Beyond the loss of personal pleasure, a more serious reason to lament this is that the legal academy, like any institution with a set of norms and practices that often become ossified and sometimes become highly exaggerated, is such fertile ground for parody. That's not a criticism of the legal academy as such. Almost any fairly formalized activity is also a potentially funny one, and a great deal of legal scholarship and its practices--especially those around the "branding" and selling of law review articles and the writing of abstracts--are highly formalized. Parodying what we do is a way of puncturing the bubble of our own self-seriousness. More important, perhaps, is that it helps put in high relief the kinds of things we acknowledge to each other or (sometimes) to ourselves but talk about publicly less often: the tropes, tricks, games, moves, and tactics that we consciously or unconsciously engage in when we do what we do, and especially when we try to bring what we do to market. It's not just that we ought to be able to laugh at ourselves and our own little place in the human comedy. It's that doing so is a useful way of revealing ourselves to ourselves, calling some of our standard practices into question, and showing a little humility and a sense of irony. Leaving aside the elite law professors Larry wrote about, who are indeed real people but should be in a position to stand all this (and in some cases would no doubt benefit from it), if there are concerns about punching "up" or "down," we should at least be able to parody, laugh at, and as it were punch ourselves.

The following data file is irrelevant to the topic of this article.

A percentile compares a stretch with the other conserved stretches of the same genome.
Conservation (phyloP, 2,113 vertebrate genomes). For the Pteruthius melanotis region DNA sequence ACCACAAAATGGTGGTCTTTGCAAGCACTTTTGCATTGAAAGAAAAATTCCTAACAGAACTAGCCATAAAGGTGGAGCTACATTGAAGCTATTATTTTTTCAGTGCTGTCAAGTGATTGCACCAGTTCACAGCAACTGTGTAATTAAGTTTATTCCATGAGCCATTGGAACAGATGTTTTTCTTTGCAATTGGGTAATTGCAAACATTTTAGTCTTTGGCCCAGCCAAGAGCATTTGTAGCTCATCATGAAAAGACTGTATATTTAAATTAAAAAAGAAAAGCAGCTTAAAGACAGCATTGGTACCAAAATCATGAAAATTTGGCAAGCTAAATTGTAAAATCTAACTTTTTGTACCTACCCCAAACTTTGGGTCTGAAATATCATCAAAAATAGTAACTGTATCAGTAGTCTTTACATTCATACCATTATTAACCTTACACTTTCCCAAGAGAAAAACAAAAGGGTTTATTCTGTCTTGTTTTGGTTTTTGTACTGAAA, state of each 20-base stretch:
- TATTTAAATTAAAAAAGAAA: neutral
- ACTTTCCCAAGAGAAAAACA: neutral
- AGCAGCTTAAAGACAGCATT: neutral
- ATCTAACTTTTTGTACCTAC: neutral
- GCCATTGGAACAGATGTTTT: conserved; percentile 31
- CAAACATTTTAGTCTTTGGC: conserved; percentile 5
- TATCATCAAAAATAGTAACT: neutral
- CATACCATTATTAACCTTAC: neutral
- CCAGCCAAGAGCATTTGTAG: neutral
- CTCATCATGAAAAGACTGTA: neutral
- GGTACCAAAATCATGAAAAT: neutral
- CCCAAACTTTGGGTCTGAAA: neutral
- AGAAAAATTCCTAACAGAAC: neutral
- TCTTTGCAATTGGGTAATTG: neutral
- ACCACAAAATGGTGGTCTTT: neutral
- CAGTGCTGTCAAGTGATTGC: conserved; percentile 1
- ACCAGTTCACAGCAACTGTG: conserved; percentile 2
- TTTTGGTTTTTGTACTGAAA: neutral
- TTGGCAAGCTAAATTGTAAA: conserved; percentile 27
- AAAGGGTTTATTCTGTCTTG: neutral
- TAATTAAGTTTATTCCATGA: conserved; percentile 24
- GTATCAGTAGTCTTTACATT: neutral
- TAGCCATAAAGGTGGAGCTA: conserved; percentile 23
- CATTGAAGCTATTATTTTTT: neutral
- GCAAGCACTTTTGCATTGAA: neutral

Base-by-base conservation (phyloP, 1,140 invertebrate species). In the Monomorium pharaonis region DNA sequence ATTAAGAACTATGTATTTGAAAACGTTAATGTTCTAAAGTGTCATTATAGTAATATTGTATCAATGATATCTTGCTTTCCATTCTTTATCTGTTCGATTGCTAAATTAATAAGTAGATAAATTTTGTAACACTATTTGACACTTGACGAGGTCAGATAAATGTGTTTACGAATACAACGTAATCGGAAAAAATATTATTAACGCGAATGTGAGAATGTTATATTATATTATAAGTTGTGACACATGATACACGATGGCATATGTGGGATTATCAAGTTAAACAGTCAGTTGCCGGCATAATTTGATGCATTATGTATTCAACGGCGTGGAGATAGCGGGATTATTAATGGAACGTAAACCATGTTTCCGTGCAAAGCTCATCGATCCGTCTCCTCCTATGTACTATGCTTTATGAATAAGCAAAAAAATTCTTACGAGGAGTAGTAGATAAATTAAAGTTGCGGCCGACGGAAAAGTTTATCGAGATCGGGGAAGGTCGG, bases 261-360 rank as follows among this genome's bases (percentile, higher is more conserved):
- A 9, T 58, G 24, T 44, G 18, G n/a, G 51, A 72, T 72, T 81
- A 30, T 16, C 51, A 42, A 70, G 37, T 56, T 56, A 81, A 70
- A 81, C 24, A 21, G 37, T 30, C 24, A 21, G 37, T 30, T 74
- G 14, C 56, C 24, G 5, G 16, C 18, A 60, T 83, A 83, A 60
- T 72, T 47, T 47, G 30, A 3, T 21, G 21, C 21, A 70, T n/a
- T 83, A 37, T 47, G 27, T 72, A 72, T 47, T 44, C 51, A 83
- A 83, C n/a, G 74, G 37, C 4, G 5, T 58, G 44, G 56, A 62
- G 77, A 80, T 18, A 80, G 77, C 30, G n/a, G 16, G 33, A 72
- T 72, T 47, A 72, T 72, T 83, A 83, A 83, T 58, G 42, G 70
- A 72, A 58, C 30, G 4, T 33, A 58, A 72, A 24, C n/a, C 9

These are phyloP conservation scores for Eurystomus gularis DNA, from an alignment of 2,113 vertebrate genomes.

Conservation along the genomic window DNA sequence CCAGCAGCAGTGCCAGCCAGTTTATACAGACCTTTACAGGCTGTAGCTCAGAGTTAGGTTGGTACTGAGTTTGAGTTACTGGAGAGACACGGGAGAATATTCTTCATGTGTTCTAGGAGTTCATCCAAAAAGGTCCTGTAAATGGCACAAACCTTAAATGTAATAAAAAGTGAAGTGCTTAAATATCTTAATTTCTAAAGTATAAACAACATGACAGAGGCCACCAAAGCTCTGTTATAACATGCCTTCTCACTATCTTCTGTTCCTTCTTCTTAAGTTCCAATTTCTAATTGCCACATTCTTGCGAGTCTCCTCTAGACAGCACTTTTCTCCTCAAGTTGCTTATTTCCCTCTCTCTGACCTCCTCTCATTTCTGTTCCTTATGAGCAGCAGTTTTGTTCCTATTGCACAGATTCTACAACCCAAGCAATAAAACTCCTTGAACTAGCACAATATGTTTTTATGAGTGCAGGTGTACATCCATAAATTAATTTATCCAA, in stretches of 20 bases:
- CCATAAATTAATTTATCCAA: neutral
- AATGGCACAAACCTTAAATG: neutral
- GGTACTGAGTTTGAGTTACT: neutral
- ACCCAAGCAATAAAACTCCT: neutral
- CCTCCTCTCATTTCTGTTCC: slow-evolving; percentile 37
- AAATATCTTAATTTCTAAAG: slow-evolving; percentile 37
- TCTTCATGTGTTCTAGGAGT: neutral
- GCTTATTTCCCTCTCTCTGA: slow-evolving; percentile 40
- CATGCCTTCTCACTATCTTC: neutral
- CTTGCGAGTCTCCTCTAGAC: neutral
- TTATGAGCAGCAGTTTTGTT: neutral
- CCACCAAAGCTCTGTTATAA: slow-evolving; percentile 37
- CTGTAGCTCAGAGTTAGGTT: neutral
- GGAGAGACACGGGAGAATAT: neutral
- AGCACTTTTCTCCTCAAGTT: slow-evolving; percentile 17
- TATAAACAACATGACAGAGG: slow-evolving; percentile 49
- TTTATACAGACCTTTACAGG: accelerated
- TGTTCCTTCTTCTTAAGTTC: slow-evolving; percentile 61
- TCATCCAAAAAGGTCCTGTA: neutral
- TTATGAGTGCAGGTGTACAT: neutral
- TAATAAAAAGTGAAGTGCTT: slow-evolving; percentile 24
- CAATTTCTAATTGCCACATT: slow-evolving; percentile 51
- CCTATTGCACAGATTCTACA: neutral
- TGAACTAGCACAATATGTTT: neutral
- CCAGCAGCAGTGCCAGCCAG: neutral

P.S.: Along those lines, let me offer three possible titles for a Horwitzian "forthcoming article": 1) "A Pluralist Approach to Pluralism"; 2) “The Sub-Basements of Institutional Architecture: Rethinking the First Amendment Rights of Newspaper HR Departments and Church Annual Picnic Committees”; and 3) “A Conflicted Plea for Sanctimony About Ethical Legal Scholarship.” The last one seems both lifelike and especially apt in the context of this post. But of course most of the fun with Larry's parodies came from the abstracts, given that, as I've suggested, the practice of abstract-writing has become so standardized and thus often hilarious. Although I don't write about private law, I'm waiting for the day when an abstract begins like this: "Although private agreements are a cornerstone of law, they are surprisingly neglected by legal scholars. This article is the first to take a closer look at this phenomenon, which I call the ‘contract.’ I advance the novel and counter-intuitive argument that these 'contracts' depend most centrally on mutual understanding and consent.  This thesis has surprising and far-reaching implications across a range of cases and circumstances."   

Posted by Paul Horwitz on April 2, 2019 at 01:24 PM | Permalink